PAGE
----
Experts say there are several reasons why heart disease disproportionally affects the black community ranging from genetic to environmental factors. There are simple ways to control certain risk factors to reduce your risk for heart disease – it can be as simple as changing your daily habits.

Lifestyle Changes Can Include:
-Healthy diet
-Be physically active every day
-Reduce stress
-Quit smoking

During Heart Health Month, Dr. Wayne Batchelor, an interventional cardiologist and member of the Association of Black Cardiologists, is available to explain what you need to know if you have a risk factor that’s out of your control, how to talk to your doctor and the latest advancements in treatment options.

Opioid Epidemic

The painful and prevalent problem of opioid addiction plaguing families across our country has sparked national attention as the overdose death rates of these individuals has skyrocketed the past few years. The pervasiveness of the opioid epidemic is due in large part to the over-prescription of opioid pain medication and the highly addictive nature of these medications. Pharmaceutical companies and morally-corrupt doctors threw caution to the wind as “pill-mills” popped up all over the US. Although opioid use often begins with a legitimate injury and prescription for pain medication, those unfamiliar with the dangers of addiction are naïve to the depths of depravity it can take even the most innocent of souls.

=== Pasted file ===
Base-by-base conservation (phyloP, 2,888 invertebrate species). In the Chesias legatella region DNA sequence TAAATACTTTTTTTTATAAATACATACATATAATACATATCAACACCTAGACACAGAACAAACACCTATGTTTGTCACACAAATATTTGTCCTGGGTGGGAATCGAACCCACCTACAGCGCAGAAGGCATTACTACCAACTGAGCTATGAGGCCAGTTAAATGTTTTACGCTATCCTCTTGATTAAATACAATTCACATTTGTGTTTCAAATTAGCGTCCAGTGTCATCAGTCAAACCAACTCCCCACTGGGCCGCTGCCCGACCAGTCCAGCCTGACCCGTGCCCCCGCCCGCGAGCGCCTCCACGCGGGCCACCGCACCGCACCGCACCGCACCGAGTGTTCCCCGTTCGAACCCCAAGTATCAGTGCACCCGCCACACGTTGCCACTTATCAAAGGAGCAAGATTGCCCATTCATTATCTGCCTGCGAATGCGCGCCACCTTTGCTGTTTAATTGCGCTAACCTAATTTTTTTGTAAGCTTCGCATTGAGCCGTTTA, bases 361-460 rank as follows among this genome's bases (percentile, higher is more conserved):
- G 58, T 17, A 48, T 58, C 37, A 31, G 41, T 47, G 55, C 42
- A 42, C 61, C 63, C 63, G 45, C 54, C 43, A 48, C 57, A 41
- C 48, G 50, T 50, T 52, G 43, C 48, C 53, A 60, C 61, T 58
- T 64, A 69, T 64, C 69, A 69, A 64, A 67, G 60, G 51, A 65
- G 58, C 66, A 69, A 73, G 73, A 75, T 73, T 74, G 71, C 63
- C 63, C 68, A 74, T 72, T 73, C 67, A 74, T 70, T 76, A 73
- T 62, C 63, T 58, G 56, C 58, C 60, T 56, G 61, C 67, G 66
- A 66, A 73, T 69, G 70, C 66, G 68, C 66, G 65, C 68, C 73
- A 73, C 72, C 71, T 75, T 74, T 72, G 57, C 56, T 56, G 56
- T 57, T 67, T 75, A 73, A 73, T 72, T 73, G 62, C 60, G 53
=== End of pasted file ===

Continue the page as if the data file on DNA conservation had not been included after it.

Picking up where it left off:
As tolerance to the drug builds, the individual takes more than prescribed to alleviate the pain. Eventually, the suggestion is made to crush the pill and snort it for a better, more immediate high. The treatment morphs into a habit, then an obsession. Most opioid addictions escalate to intravenous use. Though the person previously swore never to pick up a needle, the temptation outweighs the willpower, and life becomes consumed with chasing the euphoria of that first shot. At this point, the sheer financial burden of the habit is insurmountable. Lying, cheating, stealing, anything becomes justifiable in the name of the next fix.